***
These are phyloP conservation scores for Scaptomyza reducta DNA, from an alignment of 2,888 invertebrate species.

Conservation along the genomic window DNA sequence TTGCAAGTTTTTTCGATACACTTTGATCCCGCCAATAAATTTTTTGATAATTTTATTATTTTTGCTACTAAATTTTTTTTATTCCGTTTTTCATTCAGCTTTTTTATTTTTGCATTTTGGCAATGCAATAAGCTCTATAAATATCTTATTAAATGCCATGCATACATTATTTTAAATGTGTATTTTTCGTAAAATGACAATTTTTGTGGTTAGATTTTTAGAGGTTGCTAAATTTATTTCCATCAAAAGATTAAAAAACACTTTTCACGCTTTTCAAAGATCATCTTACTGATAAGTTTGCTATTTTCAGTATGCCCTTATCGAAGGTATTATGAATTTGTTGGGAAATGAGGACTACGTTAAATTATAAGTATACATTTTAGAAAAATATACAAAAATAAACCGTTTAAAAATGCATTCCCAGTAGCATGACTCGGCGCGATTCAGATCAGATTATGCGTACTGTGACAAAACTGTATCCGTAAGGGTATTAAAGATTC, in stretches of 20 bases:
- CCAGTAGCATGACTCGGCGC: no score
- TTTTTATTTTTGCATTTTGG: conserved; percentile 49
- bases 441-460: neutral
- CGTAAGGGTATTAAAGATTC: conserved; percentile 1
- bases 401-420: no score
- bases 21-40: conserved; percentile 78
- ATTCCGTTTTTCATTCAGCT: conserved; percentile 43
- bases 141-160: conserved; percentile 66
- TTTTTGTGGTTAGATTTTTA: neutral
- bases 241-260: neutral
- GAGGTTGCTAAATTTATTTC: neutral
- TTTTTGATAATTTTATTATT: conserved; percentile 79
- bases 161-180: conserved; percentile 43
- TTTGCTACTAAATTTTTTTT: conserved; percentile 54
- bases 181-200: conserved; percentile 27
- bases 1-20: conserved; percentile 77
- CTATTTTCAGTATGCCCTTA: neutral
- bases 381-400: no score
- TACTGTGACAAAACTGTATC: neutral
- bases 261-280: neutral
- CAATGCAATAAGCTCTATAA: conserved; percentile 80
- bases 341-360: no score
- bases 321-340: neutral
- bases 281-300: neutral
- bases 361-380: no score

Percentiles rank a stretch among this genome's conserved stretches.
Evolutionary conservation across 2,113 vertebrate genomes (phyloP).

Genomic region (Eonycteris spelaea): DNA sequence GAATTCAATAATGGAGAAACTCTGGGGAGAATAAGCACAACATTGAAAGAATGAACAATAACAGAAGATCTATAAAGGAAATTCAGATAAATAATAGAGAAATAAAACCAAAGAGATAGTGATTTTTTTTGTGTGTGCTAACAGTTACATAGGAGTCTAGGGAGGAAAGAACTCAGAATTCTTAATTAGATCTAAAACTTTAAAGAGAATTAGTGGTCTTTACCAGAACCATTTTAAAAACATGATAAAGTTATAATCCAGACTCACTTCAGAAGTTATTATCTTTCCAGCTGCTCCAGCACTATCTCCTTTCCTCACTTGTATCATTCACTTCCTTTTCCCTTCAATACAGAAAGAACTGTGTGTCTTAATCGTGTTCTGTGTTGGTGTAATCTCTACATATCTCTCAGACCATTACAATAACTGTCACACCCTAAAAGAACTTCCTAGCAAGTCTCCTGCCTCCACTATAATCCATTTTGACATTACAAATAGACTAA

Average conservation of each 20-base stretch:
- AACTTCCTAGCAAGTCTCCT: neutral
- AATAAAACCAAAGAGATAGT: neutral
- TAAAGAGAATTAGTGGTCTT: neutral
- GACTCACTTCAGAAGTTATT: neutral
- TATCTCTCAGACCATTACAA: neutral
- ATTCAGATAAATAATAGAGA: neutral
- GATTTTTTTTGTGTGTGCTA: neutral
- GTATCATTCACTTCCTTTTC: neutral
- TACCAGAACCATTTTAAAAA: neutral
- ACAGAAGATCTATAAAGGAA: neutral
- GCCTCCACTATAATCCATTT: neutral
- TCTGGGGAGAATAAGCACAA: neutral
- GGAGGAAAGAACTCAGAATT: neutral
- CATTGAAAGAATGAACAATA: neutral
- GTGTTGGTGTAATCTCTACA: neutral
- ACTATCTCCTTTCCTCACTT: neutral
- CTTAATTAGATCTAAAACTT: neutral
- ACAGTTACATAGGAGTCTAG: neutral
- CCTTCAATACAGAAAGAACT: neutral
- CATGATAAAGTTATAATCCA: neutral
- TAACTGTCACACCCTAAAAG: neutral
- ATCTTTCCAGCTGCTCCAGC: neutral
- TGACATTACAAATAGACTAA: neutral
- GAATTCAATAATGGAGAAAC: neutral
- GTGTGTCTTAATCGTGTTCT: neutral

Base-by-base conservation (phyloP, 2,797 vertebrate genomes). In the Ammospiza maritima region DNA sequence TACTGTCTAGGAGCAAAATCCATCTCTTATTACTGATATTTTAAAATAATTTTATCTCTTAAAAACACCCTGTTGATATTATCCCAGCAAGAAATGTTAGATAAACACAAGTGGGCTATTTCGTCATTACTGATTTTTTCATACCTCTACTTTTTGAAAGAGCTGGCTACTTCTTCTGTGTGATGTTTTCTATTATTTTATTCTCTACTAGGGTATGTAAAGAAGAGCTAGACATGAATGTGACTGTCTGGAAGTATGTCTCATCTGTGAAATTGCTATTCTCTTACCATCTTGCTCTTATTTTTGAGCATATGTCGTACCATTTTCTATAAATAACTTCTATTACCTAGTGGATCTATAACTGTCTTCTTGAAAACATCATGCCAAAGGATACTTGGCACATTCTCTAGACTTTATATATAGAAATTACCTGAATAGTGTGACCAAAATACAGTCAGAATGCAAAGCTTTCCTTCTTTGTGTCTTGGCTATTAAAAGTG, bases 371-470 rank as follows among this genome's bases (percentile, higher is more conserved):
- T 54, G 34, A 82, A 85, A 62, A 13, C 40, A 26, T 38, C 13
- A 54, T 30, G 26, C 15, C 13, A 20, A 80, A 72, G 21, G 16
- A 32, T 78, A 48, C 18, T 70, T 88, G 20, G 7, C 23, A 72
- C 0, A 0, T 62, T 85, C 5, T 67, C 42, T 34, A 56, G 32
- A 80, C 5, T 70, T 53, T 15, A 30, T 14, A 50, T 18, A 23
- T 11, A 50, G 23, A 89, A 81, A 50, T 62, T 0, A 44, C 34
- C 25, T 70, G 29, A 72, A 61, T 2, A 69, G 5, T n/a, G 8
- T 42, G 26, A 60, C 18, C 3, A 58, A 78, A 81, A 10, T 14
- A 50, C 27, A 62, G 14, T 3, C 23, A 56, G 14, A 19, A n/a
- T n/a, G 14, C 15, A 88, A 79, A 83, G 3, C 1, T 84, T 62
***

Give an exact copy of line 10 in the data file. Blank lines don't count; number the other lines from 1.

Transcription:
- bases 141-160: conserved; percentile 66